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on March 19, 2017
This is a novel about spies, but it is not a spy novel. Rather, it is an incredibly well-written fictional biography of one of the Cambridge Five spy ring which passed secrets on to the Communists before and during WWII. This is a first-person account of the life of lead character, Victor Maskell and unravels at length the years when, in addition to being a somewhat tepid spy, Maskell rose to the heights of British academia until he was revealed and disgraced by the government years later. Maskell seems to be based on real-life Anthony Blunt, one of the members of the real spy ring. This book moves along at a deliberate pace, somewhat a la Le Carre, but there is enough insight and action to keep the reader's mind occupied and tension high. Banville is a much better writer than LeCarre -- in fact he's one of the best writers I've read. I thoroughly enjoyed the book, didn't skip a paragraph and found it extremely satisfying.
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VINE VOICEon October 30, 2012
As most readers will already know, this is a fictionalized account of the life Anthony Blunt, one of the "Cambridge Five," who spied for the Soviet Union. The book was highly recommended to me by friends who loved Banville's use of language, but while I found some of his turns of phrase to be insightful and novel, I don't think that's sufficient to carry a 360 page book.

Our narrator is (inevitably, in a book narrated by a spy), evasive and unreliable. Though the story spans about fifty years, we learn almost nothing about what the narrator was doing most of the time. At the end of his life, as he tells this story, he's more concerned with old relationships. The reader has some fun teasing out which of the characters are gay and which are spies (though, if you, like I, keep close tabs on what the narrator says about his friends, the book's big surprise ending will turn out to be too inartfully hidden to have any surprise as all). Without plot, one might find pleasure in the characters, but the truth is that few are described in any detail. Try to describe "Boy" or "Beaver" in anything other than the crudest factual descriptions; it can't be done. Can we guess how they would have responded to some stimulus outside the narrative? No. The characterizations are not paper-thin, but perhaps they are pancake-thin.

So the plot is thin, the characters are thin, the "surprises" at the end are thoroughly foreshadowed for a close reader (and in the case of the fate of the narrator, even for a casual reader). What's left? Some nice turns of phrase, enough for three stars out of five but no more.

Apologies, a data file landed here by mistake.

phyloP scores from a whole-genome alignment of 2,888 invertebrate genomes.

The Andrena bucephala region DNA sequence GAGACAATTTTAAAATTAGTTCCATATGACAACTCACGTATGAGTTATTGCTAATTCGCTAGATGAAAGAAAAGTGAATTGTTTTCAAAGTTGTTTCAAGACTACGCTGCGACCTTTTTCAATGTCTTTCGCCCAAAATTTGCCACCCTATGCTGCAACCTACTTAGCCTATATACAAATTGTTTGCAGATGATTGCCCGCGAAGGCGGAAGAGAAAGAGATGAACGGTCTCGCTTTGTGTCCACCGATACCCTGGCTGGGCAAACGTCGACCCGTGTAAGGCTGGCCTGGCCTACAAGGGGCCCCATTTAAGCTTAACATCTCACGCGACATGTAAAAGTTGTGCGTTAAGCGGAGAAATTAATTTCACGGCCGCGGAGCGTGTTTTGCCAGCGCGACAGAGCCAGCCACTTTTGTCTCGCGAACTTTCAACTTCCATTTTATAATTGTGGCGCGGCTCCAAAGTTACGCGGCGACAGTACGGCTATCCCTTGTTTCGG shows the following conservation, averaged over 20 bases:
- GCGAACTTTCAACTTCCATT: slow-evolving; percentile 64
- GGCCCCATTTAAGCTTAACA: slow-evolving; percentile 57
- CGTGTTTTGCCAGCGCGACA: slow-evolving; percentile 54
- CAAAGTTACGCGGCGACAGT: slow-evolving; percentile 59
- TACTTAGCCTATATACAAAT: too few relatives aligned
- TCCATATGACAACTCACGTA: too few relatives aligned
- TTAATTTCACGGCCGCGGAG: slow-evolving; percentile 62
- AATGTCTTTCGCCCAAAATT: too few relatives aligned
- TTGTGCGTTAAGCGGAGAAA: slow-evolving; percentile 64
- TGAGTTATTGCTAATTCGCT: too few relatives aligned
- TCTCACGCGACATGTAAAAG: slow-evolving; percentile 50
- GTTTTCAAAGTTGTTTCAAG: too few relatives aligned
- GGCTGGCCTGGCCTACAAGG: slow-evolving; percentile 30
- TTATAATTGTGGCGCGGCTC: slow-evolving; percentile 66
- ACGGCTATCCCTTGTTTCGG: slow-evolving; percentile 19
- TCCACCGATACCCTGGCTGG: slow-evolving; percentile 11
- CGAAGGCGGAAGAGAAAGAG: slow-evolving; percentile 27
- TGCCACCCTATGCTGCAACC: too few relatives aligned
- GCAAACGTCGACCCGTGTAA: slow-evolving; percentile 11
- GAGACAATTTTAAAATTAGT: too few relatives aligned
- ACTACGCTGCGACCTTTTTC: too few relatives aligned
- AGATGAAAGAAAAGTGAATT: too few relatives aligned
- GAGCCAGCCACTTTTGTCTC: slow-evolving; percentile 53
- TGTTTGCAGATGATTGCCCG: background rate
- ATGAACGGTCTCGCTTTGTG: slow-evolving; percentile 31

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on May 25, 2017
There is surely a story here, but I don't believe that John Banville quite found it. He seems never to get to the core motivation of his narrator and central character. What makes a man betray his country? Banville's narrative vaguely suggests that Victor's reasons were political or philosophical, but even within the fictional narrative Banville has created, I think the evidence suggests that the motivation was aesthetic. The story tells us that Victor is an art historian and some kind of aesthete, but the author doesn't have much empathy for what it can mean for a man to make his life choices around what he finds beautiful rather than what he finds ugly. Without this thread, the story is a window into a world of characters nearly all of whom are entirely unlikeable.
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on January 2, 2013
There are two groups of readers for this novel: those who know a lot about the Cambridge spies in general and Anthony Blunt (the model for the central character) in particular and those who don't. I suspect that a reader's reaction to the book will be influenced by which group he/she falls into; I belong to the second group, which probably explains why it took me so long to become engaged with the narrative.
I found the book very slow going at first; it became much more compelling to me in the second half. The writing is marvelous; I found the descriptions of living in London during the blitz particularly moving and powerful. As other reviewers have noted, the central character is not a terribly pleasant person but his reflections on his past life are fascinating--and told in vivid detail.
I plan to read some of the biographical material about the Cambridge spies and then read this novel again; I think I missed things because the topic was new to me.
This is the first Banville novel I have read although I am a great fan of his mysteries which are published under the name Benjamin Black.
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on May 11, 2014
Mr. Banville has given us a fictional account of the life of a sociopath based upon Anthony Blunt, spy, mathematician, art historian and a very unsavory character. The genius of Banville's work is that by writing in the first person, he brings us into the mind and soul of Victor Maskell and his perceptions of his world in a way truer than a biography could do. It allows him and us to speculate as to motives.

By writing in the first person, he also assumes the mask and personae of a man who is is most erudite and classically trained in the Cambridge tradition. I found is a pleasure to have to refer to the OED to get the meaning a some arcane word that is introduced by Maskell in a totally comfortable manner. We can believe that his character speaks this way.